In my experience, it would be to slowly imagine what triggers you, then assign something happy to it. Maybe if thunder triggers PTSD, then try to assign a happy image of a sunset, or something calming. It's always helped me
heartfulSky71
January 29th, 2016 2:32pm
I get triggered quiet easily but I just kinda take a deep breath and turn the other way. I ignore the thing that is triggering me and I go do something else.
Anonymous
June 14th, 2016 7:08pm
There are many ways, and different things work for different people. If you're in a triggering situation, remove yourself from that situation immediately. Try to distracting yourself in a non-harmful way - clean, listen to music, cook, talk to a loved one, etc. Be sure that you breathe if you feel panicked, and water or tea almost always help. Showering and bathing can also be relaxing and can keep your mind off of triggering thoughts.
GentleWaves
July 30th, 2016 3:46pm
I personally find it an ongoing process... not something that ca be fixed very quickly at will... but with time the reactions will easy and at a certain point fade away. It helps acknowledging what the triggers are, self-compassionately and gently take your time to ground and take care of yourself, reminding yourself that your body system is reacting to a past traumatic memor, that you are safe... Pete Walker's website has some good tips on managing flashbacks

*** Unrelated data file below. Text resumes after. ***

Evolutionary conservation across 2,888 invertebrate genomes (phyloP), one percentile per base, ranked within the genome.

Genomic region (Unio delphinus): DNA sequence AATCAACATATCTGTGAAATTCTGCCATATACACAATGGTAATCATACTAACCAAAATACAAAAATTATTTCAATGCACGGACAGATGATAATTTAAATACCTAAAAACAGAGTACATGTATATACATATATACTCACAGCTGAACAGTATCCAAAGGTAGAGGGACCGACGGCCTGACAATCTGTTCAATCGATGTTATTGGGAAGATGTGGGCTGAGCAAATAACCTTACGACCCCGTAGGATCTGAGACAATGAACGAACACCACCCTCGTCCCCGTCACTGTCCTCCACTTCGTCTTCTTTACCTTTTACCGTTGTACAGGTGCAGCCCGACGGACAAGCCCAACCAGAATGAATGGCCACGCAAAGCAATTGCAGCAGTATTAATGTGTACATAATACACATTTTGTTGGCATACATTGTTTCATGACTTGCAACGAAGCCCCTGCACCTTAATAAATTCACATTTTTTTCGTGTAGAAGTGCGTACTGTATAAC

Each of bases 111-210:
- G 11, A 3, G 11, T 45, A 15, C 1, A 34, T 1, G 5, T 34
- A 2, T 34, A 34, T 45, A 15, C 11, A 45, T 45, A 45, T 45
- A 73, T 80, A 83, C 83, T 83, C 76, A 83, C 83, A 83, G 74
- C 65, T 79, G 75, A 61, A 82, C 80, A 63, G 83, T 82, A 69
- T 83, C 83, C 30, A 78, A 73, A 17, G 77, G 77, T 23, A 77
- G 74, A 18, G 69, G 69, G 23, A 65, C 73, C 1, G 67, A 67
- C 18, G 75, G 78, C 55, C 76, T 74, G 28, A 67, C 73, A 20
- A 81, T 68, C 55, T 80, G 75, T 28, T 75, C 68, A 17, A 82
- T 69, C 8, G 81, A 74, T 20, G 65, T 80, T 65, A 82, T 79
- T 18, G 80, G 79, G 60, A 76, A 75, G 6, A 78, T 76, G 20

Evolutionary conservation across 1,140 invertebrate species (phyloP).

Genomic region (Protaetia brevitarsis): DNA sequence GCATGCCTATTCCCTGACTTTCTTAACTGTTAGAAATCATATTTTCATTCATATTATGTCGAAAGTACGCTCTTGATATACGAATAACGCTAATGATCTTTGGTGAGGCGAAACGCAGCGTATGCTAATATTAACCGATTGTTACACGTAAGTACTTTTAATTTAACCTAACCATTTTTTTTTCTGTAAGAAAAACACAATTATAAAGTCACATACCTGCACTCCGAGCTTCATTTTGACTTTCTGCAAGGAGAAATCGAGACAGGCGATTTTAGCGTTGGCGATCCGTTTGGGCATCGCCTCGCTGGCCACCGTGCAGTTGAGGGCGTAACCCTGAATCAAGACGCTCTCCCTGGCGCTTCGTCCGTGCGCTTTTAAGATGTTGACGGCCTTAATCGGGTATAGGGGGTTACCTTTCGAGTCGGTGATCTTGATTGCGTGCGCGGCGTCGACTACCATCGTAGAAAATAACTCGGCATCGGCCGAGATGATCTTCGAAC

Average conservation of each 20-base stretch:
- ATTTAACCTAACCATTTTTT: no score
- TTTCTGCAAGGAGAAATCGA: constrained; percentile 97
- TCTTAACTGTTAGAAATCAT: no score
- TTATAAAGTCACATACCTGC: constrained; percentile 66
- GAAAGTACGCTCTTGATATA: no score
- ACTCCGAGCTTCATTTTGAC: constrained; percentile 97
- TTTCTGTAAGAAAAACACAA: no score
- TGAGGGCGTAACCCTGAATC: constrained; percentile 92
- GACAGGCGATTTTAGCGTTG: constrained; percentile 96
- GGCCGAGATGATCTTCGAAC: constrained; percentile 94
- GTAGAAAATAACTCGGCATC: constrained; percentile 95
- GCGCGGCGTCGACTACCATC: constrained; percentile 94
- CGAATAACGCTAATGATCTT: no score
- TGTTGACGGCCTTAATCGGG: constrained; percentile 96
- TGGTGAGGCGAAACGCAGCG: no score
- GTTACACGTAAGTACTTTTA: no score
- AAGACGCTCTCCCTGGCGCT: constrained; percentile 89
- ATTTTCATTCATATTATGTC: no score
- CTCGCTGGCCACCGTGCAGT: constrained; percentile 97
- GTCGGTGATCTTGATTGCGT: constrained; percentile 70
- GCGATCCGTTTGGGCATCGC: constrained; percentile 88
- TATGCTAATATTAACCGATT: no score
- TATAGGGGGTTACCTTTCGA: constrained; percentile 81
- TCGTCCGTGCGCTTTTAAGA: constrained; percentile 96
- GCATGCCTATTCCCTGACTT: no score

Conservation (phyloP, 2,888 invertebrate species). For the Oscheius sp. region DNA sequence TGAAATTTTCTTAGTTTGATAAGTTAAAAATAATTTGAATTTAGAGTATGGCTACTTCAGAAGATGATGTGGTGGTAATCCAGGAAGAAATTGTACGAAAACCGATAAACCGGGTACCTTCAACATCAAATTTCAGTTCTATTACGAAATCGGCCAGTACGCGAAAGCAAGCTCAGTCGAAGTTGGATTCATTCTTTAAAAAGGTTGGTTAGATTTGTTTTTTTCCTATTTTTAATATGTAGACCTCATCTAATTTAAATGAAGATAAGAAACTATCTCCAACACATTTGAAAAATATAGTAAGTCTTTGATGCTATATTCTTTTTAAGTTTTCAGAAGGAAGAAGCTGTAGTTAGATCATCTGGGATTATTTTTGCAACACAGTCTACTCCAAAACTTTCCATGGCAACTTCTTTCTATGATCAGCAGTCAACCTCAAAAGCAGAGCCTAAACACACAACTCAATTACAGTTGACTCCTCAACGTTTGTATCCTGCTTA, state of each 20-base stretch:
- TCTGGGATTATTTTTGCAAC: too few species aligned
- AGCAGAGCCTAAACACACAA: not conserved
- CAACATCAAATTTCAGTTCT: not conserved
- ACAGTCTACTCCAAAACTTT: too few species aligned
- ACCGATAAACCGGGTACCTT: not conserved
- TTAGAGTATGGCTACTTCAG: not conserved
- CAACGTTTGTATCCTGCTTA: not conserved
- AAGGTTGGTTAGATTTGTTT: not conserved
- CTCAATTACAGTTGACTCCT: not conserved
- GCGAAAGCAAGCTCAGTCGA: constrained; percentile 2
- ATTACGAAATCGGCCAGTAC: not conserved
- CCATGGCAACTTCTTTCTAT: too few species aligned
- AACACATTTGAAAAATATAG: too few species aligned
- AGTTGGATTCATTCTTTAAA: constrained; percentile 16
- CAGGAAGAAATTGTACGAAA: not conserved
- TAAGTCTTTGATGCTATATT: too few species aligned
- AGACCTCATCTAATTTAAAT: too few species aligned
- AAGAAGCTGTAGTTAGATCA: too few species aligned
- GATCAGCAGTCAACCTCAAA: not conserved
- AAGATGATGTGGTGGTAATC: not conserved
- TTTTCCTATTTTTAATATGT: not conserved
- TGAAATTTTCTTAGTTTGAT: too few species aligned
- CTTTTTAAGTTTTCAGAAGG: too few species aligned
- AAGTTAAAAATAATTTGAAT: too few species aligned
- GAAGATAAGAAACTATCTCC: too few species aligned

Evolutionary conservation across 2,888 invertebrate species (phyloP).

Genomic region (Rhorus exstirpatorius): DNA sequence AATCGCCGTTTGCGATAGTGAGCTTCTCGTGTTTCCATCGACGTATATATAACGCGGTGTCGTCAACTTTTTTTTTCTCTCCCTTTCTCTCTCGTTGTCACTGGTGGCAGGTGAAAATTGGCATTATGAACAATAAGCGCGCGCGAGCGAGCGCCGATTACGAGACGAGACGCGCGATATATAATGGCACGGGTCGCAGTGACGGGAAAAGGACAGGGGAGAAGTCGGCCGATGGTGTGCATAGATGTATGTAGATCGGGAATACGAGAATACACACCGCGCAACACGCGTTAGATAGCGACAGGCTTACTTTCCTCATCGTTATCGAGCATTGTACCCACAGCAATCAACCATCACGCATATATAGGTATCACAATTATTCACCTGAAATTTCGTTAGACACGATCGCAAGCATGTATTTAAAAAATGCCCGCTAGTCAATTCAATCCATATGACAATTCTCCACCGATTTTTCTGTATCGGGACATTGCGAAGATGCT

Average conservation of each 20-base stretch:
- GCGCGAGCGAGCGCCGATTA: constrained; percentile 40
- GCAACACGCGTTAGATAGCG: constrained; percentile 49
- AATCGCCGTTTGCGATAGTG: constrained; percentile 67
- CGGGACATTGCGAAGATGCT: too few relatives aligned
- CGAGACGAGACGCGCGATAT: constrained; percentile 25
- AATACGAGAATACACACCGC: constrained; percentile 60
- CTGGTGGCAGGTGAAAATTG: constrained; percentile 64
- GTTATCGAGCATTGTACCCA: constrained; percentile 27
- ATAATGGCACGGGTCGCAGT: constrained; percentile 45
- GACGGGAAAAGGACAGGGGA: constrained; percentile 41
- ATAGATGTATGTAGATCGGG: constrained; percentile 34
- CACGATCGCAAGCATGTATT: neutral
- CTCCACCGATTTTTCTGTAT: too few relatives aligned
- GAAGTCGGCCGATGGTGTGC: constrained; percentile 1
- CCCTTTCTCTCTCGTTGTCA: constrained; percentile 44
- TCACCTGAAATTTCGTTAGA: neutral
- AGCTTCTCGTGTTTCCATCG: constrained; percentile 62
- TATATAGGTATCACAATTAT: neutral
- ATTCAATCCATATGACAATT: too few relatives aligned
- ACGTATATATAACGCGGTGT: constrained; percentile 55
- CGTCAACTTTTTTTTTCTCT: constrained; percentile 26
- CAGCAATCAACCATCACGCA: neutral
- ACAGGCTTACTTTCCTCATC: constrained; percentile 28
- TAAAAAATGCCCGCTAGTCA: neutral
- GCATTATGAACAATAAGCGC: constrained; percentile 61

Link22
August 9th, 2016 10:38pm
Try to come to a point where you feel comfortable with the truamatic experience you had. Try to find closure. Accept that your trigger is in the past. And you are okay now.
HummingWisdom179
September 27th, 2016 3:26am
To stop feeling triggered, it is important to understand that being triggered is not our fault; it's out of our reach that we'd naturally be able to control. Imagine the words or sighting of whatever has triggered you melting in a wondrous blue lake like they are nothing to you. Use visualization and your imagination to combat triggers. Easier said than done, and it does take a lot of practice, but everyone has the strength to combat any sort of trigger. Showing your weakness(ess) takes courage.
AlwaysYourAnchor
March 5th, 2018 7:13pm
Listen to a song that calms you or makes you happy, draw, go snuggle with your pet or a loved one, call a friend, or just log out and take a quiet mental break
ValerieHasACupOfTea
August 6th, 2018 9:50am
Surround yourself with positive people that can help you feel more comforted and relaxed. Helping other people can definitely make you feel alot better too, good karma really helps with positivity.
sunsetdragon
March 24th, 2020 10:28pm
The best way to stop feeling triggered is to remove yourself from the situation. I would suggest that you do something that relaxes you until you feel that you can be in control of the way you react. I personally go on a long walk because I find nature to be very calming. I always feel relaxed after just a few minutes of lying in the grass and watching the clouds. Whatever you choose to do, do not re-enter the social setting where you were triggered unless you feel in control of yourself. You can't act well if you do not feel well.